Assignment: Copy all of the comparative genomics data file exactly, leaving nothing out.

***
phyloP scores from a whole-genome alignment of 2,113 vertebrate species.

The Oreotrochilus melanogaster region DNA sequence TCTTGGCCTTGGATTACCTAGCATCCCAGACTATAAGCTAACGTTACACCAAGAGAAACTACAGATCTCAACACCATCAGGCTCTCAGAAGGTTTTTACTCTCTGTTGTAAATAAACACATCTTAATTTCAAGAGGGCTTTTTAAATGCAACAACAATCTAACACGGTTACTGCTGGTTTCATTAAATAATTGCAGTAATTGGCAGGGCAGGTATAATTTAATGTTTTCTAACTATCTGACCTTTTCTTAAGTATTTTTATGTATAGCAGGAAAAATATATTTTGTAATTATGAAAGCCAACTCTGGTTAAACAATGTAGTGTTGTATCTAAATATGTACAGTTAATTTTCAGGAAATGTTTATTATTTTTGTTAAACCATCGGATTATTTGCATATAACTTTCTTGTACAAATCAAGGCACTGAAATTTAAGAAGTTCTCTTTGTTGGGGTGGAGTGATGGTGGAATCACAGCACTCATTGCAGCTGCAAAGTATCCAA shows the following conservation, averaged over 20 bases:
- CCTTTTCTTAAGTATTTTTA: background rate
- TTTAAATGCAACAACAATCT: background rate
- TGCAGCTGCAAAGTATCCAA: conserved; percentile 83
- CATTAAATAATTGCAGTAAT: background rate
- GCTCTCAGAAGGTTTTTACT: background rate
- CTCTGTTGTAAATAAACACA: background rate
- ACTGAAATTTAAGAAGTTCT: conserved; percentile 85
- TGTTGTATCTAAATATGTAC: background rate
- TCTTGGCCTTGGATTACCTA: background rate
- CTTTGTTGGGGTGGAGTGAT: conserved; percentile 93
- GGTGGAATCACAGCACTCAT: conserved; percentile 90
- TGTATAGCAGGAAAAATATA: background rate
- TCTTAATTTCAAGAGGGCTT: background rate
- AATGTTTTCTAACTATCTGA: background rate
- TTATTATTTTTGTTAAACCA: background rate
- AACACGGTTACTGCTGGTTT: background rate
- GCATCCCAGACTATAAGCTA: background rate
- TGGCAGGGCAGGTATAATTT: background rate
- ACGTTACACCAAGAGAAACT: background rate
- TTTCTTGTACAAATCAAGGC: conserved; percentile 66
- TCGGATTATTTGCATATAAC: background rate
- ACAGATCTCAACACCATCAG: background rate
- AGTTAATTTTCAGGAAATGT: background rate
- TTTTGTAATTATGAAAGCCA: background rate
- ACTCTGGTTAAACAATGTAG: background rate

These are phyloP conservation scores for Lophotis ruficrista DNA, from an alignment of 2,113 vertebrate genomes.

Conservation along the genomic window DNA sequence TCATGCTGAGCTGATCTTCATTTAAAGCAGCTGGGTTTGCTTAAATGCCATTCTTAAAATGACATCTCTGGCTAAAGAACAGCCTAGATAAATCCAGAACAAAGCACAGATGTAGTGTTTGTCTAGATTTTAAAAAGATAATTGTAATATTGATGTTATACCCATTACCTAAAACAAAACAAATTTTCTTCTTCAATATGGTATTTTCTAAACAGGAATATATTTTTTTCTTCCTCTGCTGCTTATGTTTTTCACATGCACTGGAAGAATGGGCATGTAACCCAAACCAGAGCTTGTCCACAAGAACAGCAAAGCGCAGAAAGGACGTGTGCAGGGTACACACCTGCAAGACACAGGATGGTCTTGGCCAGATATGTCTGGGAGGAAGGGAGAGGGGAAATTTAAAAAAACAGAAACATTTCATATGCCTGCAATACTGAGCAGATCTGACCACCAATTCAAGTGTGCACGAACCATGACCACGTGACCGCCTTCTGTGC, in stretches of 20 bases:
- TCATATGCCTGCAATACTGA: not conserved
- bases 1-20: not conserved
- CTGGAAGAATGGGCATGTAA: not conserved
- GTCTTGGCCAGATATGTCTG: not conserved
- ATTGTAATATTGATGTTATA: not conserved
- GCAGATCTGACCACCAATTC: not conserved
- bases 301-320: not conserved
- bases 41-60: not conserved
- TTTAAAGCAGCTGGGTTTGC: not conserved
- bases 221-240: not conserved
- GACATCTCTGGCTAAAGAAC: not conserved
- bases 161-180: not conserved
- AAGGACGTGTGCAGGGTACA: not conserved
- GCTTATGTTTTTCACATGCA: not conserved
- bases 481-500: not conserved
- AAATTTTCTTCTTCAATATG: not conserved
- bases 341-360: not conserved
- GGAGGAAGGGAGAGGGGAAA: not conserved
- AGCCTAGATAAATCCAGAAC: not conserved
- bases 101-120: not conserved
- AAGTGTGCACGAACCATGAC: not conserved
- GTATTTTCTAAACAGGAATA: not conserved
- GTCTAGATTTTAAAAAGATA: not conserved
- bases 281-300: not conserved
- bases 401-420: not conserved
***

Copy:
phyloP scores from a whole-genome alignment of 2,113 vertebrate species.

The Oreotrochilus melanogaster region DNA sequence TCTTGGCCTTGGATTACCTAGCATCCCAGACTATAAGCTAACGTTACACCAAGAGAAACTACAGATCTCAACACCATCAGGCTCTCAGAAGGTTTTTACTCTCTGTTGTAAATAAACACATCTTAATTTCAAGAGGGCTTTTTAAATGCAACAACAATCTAACACGGTTACTGCTGGTTTCATTAAATAATTGCAGTAATTGGCAGGGCAGGTATAATTTAATGTTTTCTAACTATCTGACCTTTTCTTAAGTATTTTTATGTATAGCAGGAAAAATATATTTTGTAATTATGAAAGCCAACTCTGGTTAAACAATGTAGTGTTGTATCTAAATATGTACAGTTAATTTTCAGGAAATGTTTATTATTTTTGTTAAACCATCGGATTATTTGCATATAACTTTCTTGTACAAATCAAGGCACTGAAATTTAAGAAGTTCTCTTTGTTGGGGTGGAGTGATGGTGGAATCACAGCACTCATTGCAGCTGCAAAGTATCCAA shows the following conservation, averaged over 20 bases:
- CCTTTTCTTAAGTATTTTTA: background rate
- TTTAAATGCAACAACAATCT: background rate
- TGCAGCTGCAAAGTATCCAA: conserved; percentile 83
- CATTAAATAATTGCAGTAAT: background rate
- GCTCTCAGAAGGTTTTTACT: background rate
- CTCTGTTGTAAATAAACACA: background rate
- ACTGAAATTTAAGAAGTTCT: conserved; percentile 85
- TGTTGTATCTAAATATGTAC: background rate
- TCTTGGCCTTGGATTACCTA: background rate
- CTTTGTTGGGGTGGAGTGAT: conserved; percentile 93
- GGTGGAATCACAGCACTCAT: conserved; percentile 90
- TGTATAGCAGGAAAAATATA: background rate
- TCTTAATTTCAAGAGGGCTT: background rate
- AATGTTTTCTAACTATCTGA: background rate
- TTATTATTTTTGTTAAACCA: background rate
- AACACGGTTACTGCTGGTTT: background rate
- GCATCCCAGACTATAAGCTA: background rate
- TGGCAGGGCAGGTATAATTT: background rate
- ACGTTACACCAAGAGAAACT: background rate
- TTTCTTGTACAAATCAAGGC: conserved; percentile 66
- TCGGATTATTTGCATATAAC: background rate
- ACAGATCTCAACACCATCAG: background rate
- AGTTAATTTTCAGGAAATGT: background rate
- TTTTGTAATTATGAAAGCCA: background rate
- ACTCTGGTTAAACAATGTAG: background rate

These are phyloP conservation scores for Lophotis ruficrista DNA, from an alignment of 2,113 vertebrate genomes.

Conservation along the genomic window DNA sequence TCATGCTGAGCTGATCTTCATTTAAAGCAGCTGGGTTTGCTTAAATGCCATTCTTAAAATGACATCTCTGGCTAAAGAACAGCCTAGATAAATCCAGAACAAAGCACAGATGTAGTGTTTGTCTAGATTTTAAAAAGATAATTGTAATATTGATGTTATACCCATTACCTAAAACAAAACAAATTTTCTTCTTCAATATGGTATTTTCTAAACAGGAATATATTTTTTTCTTCCTCTGCTGCTTATGTTTTTCACATGCACTGGAAGAATGGGCATGTAACCCAAACCAGAGCTTGTCCACAAGAACAGCAAAGCGCAGAAAGGACGTGTGCAGGGTACACACCTGCAAGACACAGGATGGTCTTGGCCAGATATGTCTGGGAGGAAGGGAGAGGGGAAATTTAAAAAAACAGAAACATTTCATATGCCTGCAATACTGAGCAGATCTGACCACCAATTCAAGTGTGCACGAACCATGACCACGTGACCGCCTTCTGTGC, in stretches of 20 bases:
- TCATATGCCTGCAATACTGA: not conserved
- bases 1-20: not conserved
- CTGGAAGAATGGGCATGTAA: not conserved
- GTCTTGGCCAGATATGTCTG: not conserved
- ATTGTAATATTGATGTTATA: not conserved
- GCAGATCTGACCACCAATTC: not conserved
- bases 301-320: not conserved
- bases 41-60: not conserved
- TTTAAAGCAGCTGGGTTTGC: not conserved
- bases 221-240: not conserved
- GACATCTCTGGCTAAAGAAC: not conserved
- bases 161-180: not conserved
- AAGGACGTGTGCAGGGTACA: not conserved
- GCTTATGTTTTTCACATGCA: not conserved
- bases 481-500: not conserved
- AAATTTTCTTCTTCAATATG: not conserved
- bases 341-360: not conserved
- GGAGGAAGGGAGAGGGGAAA: not conserved
- AGCCTAGATAAATCCAGAAC: not conserved
- bases 101-120: not conserved
- AAGTGTGCACGAACCATGAC: not conserved
- GTATTTTCTAAACAGGAATA: not conserved
- GTCTAGATTTTAAAAAGATA: not conserved
- bases 281-300: not conserved
- bases 401-420: not conserved